Good luck in your decision.


M. said...

I am currently a graduating undergrad senior, and I applied to a bunch of schools, and have already been accepted by UMass Amherst, Emerson, and University of East Anglia. The thing is, I cannot decide where I'd want to go, and I still haven't heard from a few other schools. It doesn't make it easier that UMass wants a response by April 1st. Any advice you could possibly give me?

cobalt said...

Hi Tom,
Can you advise me on your comparison of low residency MFA's? I got into Bennington, Warren Wilson and Vermont College. I love Vermont, but I have heard that WW is the top school in low residency programs. I'm supposed to give an answer by April 9th. Anything you know in the low res world would be extremely appreciated! thank you!

Laura Scott said...

Hi Tom,

I would like to get a teaching job, and I know my MFA is a step. What else is vital to acquiring a teaching job?

Joy said...

Hi Tom,
Are you familiar with Western Connecticut State's MFA program? It's low residency, but I noticed you didn't mention it in your recommended list. Any particular reason? Your thoughts & suggestions are appreciated as I've considered applying.

Anonymous said...

I'm one of these that, after high school, went straight for the "life experience," bypassing - with a certain cavalier abandon - college altogether. I am now, ten years later, quite interested in what a well-chosen MFA could offer. Is there some resource - perhaps this book - that lays out which, if any, programs, based upon writing alone, have the ability or desire to accept such rogues as me?

Megs said...


Thanks for this blog! It's really heartening to read that people actually get into MFA programs. I'm preparing applications for fall 2008, and it is all so overwhelming and impossible...


Rachel said...

Hi, I'm currently a senior majoring in English at UC Berkeley. Recently, I"ve become very interested in MFA and MA programs in creative writing.

I'm especially interested in programs in England and Ireland. However, I can't seem to find any information on them. Mostly, I"ve just been looking at the websites of schools that I already know of (such as Trinity, Queen's in Belfast, Oxford).

Does anyone have any suggestions on how to find out more information about creative writing programs in England and Ireland?


Quotidian Poet said...

Hi Rachel -

I did a critical MA at Queen's in 2005-2006, and being a writer I became close with the whole MFA crowd, attending some of their classes and being part of the community there. So if you want a personal perspective and/or to be put in touch with a few people, I'd be happy to help (an old friend from high school also went to the UEA program).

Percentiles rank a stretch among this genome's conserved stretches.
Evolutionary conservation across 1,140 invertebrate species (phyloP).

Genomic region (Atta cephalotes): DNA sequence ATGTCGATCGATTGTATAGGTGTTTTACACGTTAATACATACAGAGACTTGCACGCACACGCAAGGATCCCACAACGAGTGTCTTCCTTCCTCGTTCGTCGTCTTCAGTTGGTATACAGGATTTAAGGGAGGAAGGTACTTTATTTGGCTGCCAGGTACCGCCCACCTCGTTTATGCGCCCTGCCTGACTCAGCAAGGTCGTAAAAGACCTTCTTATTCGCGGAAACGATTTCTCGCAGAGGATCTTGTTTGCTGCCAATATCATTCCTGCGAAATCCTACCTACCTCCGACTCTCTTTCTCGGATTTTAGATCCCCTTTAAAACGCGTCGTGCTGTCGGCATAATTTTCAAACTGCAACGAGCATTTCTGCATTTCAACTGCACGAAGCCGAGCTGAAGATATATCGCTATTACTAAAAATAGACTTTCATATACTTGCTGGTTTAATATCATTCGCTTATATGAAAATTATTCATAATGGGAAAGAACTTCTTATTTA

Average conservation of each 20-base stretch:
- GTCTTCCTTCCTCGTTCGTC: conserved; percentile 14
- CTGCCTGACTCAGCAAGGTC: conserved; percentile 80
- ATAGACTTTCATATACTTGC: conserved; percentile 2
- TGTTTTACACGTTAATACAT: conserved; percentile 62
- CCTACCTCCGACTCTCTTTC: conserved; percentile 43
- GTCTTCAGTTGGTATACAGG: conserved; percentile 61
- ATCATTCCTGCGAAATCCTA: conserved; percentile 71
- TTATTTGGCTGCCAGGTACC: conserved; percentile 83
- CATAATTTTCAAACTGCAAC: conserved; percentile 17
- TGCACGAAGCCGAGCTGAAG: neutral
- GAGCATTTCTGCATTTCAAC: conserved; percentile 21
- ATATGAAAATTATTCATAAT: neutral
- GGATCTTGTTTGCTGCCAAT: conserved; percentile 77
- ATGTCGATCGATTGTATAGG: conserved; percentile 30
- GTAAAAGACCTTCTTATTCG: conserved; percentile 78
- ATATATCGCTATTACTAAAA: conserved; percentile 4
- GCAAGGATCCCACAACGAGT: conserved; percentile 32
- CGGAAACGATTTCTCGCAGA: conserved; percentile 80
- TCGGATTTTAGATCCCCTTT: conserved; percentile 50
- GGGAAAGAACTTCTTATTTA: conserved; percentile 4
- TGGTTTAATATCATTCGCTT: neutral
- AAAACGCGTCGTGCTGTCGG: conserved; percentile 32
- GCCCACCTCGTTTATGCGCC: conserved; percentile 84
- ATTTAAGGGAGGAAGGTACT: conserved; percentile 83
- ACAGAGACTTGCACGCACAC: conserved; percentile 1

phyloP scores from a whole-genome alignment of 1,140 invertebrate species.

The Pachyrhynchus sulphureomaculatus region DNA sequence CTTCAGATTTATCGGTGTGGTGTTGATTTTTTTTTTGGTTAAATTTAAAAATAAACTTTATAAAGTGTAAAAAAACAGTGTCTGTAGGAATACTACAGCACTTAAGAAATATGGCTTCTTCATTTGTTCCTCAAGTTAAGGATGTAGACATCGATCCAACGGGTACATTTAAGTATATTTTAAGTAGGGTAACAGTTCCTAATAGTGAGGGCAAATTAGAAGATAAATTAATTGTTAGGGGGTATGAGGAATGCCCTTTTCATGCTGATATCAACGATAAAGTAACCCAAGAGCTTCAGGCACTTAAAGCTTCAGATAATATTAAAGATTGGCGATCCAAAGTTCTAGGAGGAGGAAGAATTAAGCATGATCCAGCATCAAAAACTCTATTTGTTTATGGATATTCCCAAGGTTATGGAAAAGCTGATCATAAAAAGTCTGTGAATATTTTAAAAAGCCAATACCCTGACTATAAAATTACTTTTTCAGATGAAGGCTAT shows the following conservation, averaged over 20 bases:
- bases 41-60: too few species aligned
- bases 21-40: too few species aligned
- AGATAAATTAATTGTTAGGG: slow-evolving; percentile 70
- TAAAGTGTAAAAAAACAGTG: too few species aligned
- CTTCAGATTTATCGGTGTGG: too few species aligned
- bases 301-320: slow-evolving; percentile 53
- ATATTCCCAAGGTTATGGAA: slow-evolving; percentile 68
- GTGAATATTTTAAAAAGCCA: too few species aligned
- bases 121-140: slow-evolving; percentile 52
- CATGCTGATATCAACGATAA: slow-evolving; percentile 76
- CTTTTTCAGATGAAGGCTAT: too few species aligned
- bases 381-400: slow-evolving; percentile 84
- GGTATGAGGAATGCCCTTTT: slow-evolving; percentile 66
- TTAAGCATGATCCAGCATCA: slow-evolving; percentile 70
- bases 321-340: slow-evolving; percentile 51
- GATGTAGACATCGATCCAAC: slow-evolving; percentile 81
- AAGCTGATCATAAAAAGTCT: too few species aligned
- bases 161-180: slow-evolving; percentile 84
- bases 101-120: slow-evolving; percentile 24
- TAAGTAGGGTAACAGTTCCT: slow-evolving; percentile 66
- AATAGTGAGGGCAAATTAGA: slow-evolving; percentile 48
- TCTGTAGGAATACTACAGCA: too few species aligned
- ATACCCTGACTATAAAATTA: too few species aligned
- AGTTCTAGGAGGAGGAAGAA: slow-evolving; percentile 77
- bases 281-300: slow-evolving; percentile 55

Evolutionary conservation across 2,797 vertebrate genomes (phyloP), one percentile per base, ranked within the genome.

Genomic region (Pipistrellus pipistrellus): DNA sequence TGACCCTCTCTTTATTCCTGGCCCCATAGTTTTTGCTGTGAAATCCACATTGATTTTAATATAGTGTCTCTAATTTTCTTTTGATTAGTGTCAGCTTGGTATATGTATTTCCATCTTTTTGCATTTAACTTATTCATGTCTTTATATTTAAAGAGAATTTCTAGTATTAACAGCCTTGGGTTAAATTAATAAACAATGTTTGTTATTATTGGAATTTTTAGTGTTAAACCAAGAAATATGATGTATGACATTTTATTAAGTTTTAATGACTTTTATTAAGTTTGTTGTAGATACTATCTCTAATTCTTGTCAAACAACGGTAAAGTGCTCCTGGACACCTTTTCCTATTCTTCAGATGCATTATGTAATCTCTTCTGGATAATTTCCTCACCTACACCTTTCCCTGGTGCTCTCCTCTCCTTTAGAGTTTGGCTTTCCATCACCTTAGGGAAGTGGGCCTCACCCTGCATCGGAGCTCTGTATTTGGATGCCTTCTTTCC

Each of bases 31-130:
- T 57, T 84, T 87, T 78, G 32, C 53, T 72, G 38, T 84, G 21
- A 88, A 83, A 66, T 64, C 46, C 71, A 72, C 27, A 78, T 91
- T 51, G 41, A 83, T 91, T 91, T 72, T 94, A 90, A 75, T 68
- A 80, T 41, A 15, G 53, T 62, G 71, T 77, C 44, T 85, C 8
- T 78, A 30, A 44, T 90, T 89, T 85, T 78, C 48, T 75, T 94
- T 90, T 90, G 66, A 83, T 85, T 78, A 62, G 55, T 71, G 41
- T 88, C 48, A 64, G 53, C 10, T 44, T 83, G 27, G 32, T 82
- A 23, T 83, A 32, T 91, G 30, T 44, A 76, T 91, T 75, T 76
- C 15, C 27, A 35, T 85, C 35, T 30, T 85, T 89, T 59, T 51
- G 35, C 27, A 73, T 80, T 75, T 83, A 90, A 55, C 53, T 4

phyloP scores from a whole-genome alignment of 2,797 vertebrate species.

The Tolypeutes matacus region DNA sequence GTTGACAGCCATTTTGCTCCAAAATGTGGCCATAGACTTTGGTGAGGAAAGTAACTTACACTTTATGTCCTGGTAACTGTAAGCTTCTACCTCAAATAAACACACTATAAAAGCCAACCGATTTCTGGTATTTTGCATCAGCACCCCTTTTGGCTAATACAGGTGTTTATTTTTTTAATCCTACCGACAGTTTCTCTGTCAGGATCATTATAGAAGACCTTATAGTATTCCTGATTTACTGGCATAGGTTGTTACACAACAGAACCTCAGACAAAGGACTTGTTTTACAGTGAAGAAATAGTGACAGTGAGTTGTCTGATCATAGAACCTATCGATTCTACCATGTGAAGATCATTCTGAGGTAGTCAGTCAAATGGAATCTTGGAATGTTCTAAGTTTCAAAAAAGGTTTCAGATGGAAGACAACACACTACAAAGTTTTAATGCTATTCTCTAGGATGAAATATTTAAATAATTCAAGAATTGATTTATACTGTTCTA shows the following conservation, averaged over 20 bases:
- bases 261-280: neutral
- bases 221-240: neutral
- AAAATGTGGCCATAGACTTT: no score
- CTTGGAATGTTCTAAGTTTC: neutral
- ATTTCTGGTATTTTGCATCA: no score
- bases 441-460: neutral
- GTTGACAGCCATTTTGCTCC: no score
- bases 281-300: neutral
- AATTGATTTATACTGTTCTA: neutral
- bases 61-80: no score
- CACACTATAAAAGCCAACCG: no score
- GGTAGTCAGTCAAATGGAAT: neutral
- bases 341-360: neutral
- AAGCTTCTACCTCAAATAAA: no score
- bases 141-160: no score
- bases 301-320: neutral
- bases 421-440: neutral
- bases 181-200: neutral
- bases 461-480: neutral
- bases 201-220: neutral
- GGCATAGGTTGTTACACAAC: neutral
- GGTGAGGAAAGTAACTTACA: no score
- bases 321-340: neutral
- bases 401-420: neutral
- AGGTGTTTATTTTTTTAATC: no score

As for other resources, maybe others will have some to suggest, but for the most part creative writing programs are not especially well supported/regarded in the British Isles. And informational resources in general are rather more scarce over there.

A few general things to keep in mind regarding UK/Irish programs vs. the States: as far as finances go, the exchange rate is a real killer, and you most likely won't be eligible for any aid (though you might perhaps investigate a Fulbright, Mitchell, or Marshall). You also typically won't be able to get work teaching at the university like you would in the states. On the other hand, the programs are typically one year, so that means one year's worth of tuition rather than two or three. On the other other hand, you'll have to decide whether you think one year is really enough for this type of degree - personally, that's part of why I'm only considering US programs for my MFA.

I think an important question at this stage is why you're particularly interested in going abroad to do a CW degree when you don't yet have information on the programs? Not that I'm against the idea in itself, but it may be good to consider whether getting abroad experience through some other means, and then doing the CW degree somewhere that's really right for you, may be a more appropriate approach.

Hope that helps at least a little.

Amy (Wevodau) Malskeit said...


I completed an MA at Lancaster University in the NW of England in 2002 as a Rotary Ambassadorial Scholar. Lancaster is the 2nd oldest CW program in the UK, started a year after UEA.

I do think it is a good idea, especially if you are going to the UK, to check into funding sources, unless you have a trust fund. It's bloody expensive...but I finished without having any debt.